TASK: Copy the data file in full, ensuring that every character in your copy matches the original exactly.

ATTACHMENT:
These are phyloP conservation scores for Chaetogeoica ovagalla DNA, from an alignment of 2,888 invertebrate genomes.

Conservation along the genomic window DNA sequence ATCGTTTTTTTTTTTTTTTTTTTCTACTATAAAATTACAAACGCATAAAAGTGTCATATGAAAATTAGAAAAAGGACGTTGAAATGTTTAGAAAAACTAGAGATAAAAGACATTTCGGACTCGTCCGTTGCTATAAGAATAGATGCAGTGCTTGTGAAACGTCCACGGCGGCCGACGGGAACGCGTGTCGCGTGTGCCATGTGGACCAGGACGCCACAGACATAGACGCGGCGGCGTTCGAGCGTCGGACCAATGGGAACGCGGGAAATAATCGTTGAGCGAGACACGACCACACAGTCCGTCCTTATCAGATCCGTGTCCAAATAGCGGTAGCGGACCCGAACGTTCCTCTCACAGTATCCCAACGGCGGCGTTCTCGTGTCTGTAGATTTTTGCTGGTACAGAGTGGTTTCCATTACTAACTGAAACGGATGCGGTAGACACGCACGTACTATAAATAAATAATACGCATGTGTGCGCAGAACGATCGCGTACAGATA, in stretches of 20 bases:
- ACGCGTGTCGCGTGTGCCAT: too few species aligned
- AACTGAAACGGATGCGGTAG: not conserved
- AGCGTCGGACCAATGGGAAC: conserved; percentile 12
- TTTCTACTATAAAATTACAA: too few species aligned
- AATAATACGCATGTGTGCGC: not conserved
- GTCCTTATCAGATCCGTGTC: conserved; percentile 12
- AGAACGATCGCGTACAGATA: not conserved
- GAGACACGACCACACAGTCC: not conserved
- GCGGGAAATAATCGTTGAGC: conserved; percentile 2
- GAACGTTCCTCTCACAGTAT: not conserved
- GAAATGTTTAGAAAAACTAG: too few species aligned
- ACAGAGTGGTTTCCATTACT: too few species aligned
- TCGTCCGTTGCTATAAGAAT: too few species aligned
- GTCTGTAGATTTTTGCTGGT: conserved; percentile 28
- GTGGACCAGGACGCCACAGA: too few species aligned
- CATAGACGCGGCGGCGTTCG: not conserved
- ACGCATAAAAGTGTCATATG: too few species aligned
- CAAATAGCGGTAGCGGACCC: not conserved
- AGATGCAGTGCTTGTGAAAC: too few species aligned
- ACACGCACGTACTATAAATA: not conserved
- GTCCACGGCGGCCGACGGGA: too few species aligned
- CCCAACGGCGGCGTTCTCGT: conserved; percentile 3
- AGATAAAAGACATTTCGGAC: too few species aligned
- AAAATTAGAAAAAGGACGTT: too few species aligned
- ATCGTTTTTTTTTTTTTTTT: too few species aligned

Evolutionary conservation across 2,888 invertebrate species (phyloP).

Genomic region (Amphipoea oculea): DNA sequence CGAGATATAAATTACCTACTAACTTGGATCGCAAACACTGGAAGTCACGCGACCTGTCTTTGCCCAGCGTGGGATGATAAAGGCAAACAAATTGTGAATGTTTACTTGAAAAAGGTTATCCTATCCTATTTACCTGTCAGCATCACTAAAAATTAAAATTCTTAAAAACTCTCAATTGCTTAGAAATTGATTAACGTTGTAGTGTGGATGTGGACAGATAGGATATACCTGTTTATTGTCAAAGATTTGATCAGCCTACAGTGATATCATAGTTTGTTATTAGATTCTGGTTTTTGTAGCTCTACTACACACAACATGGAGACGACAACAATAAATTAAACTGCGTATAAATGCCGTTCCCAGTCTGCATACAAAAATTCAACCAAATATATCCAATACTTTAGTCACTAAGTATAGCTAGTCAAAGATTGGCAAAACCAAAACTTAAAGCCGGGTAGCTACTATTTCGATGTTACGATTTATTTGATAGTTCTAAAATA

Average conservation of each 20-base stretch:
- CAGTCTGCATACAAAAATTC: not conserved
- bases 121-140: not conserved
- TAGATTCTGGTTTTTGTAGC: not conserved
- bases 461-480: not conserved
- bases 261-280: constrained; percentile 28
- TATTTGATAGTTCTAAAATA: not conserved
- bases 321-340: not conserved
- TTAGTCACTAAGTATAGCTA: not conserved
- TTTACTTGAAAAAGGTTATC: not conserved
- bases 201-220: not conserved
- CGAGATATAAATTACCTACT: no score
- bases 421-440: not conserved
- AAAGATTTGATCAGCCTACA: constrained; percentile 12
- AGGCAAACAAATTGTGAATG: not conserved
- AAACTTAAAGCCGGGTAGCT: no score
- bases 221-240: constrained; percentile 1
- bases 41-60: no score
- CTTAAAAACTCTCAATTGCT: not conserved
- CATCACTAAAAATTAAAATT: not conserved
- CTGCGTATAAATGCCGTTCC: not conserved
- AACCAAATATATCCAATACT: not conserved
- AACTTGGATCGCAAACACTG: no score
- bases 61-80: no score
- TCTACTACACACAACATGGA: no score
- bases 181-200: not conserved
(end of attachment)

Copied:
These are phyloP conservation scores for Chaetogeoica ovagalla DNA, from an alignment of 2,888 invertebrate genomes.

Conservation along the genomic window DNA sequence ATCGTTTTTTTTTTTTTTTTTTTCTACTATAAAATTACAAACGCATAAAAGTGTCATATGAAAATTAGAAAAAGGACGTTGAAATGTTTAGAAAAACTAGAGATAAAAGACATTTCGGACTCGTCCGTTGCTATAAGAATAGATGCAGTGCTTGTGAAACGTCCACGGCGGCCGACGGGAACGCGTGTCGCGTGTGCCATGTGGACCAGGACGCCACAGACATAGACGCGGCGGCGTTCGAGCGTCGGACCAATGGGAACGCGGGAAATAATCGTTGAGCGAGACACGACCACACAGTCCGTCCTTATCAGATCCGTGTCCAAATAGCGGTAGCGGACCCGAACGTTCCTCTCACAGTATCCCAACGGCGGCGTTCTCGTGTCTGTAGATTTTTGCTGGTACAGAGTGGTTTCCATTACTAACTGAAACGGATGCGGTAGACACGCACGTACTATAAATAAATAATACGCATGTGTGCGCAGAACGATCGCGTACAGATA, in stretches of 20 bases:
- ACGCGTGTCGCGTGTGCCAT: too few species aligned
- AACTGAAACGGATGCGGTAG: not conserved
- AGCGTCGGACCAATGGGAAC: conserved; percentile 12
- TTTCTACTATAAAATTACAA: too few species aligned
- AATAATACGCATGTGTGCGC: not conserved
- GTCCTTATCAGATCCGTGTC: conserved; percentile 12
- AGAACGATCGCGTACAGATA: not conserved
- GAGACACGACCACACAGTCC: not conserved
- GCGGGAAATAATCGTTGAGC: conserved; percentile 2
- GAACGTTCCTCTCACAGTAT: not conserved
- GAAATGTTTAGAAAAACTAG: too few species aligned
- ACAGAGTGGTTTCCATTACT: too few species aligned
- TCGTCCGTTGCTATAAGAAT: too few species aligned
- GTCTGTAGATTTTTGCTGGT: conserved; percentile 28
- GTGGACCAGGACGCCACAGA: too few species aligned
- CATAGACGCGGCGGCGTTCG: not conserved
- ACGCATAAAAGTGTCATATG: too few species aligned
- CAAATAGCGGTAGCGGACCC: not conserved
- AGATGCAGTGCTTGTGAAAC: too few species aligned
- ACACGCACGTACTATAAATA: not conserved
- GTCCACGGCGGCCGACGGGA: too few species aligned
- CCCAACGGCGGCGTTCTCGT: conserved; percentile 3
- AGATAAAAGACATTTCGGAC: too few species aligned
- AAAATTAGAAAAAGGACGTT: too few species aligned
- ATCGTTTTTTTTTTTTTTTT: too few species aligned

Evolutionary conservation across 2,888 invertebrate species (phyloP).

Genomic region (Amphipoea oculea): DNA sequence CGAGATATAAATTACCTACTAACTTGGATCGCAAACACTGGAAGTCACGCGACCTGTCTTTGCCCAGCGTGGGATGATAAAGGCAAACAAATTGTGAATGTTTACTTGAAAAAGGTTATCCTATCCTATTTACCTGTCAGCATCACTAAAAATTAAAATTCTTAAAAACTCTCAATTGCTTAGAAATTGATTAACGTTGTAGTGTGGATGTGGACAGATAGGATATACCTGTTTATTGTCAAAGATTTGATCAGCCTACAGTGATATCATAGTTTGTTATTAGATTCTGGTTTTTGTAGCTCTACTACACACAACATGGAGACGACAACAATAAATTAAACTGCGTATAAATGCCGTTCCCAGTCTGCATACAAAAATTCAACCAAATATATCCAATACTTTAGTCACTAAGTATAGCTAGTCAAAGATTGGCAAAACCAAAACTTAAAGCCGGGTAGCTACTATTTCGATGTTACGATTTATTTGATAGTTCTAAAATA

Average conservation of each 20-base stretch:
- CAGTCTGCATACAAAAATTC: not conserved
- bases 121-140: not conserved
- TAGATTCTGGTTTTTGTAGC: not conserved
- bases 461-480: not conserved
- bases 261-280: constrained; percentile 28
- TATTTGATAGTTCTAAAATA: not conserved
- bases 321-340: not conserved
- TTAGTCACTAAGTATAGCTA: not conserved
- TTTACTTGAAAAAGGTTATC: not conserved
- bases 201-220: not conserved
- CGAGATATAAATTACCTACT: no score
- bases 421-440: not conserved
- AAAGATTTGATCAGCCTACA: constrained; percentile 12
- AGGCAAACAAATTGTGAATG: not conserved
- AAACTTAAAGCCGGGTAGCT: no score
- bases 221-240: constrained; percentile 1
- bases 41-60: no score
- CTTAAAAACTCTCAATTGCT: not conserved
- CATCACTAAAAATTAAAATT: not conserved
- CTGCGTATAAATGCCGTTCC: not conserved
- AACCAAATATATCCAATACT: not conserved
- AACTTGGATCGCAAACACTG: no score
- bases 61-80: no score
- TCTACTACACACAACATGGA: no score
- bases 181-200: not conserved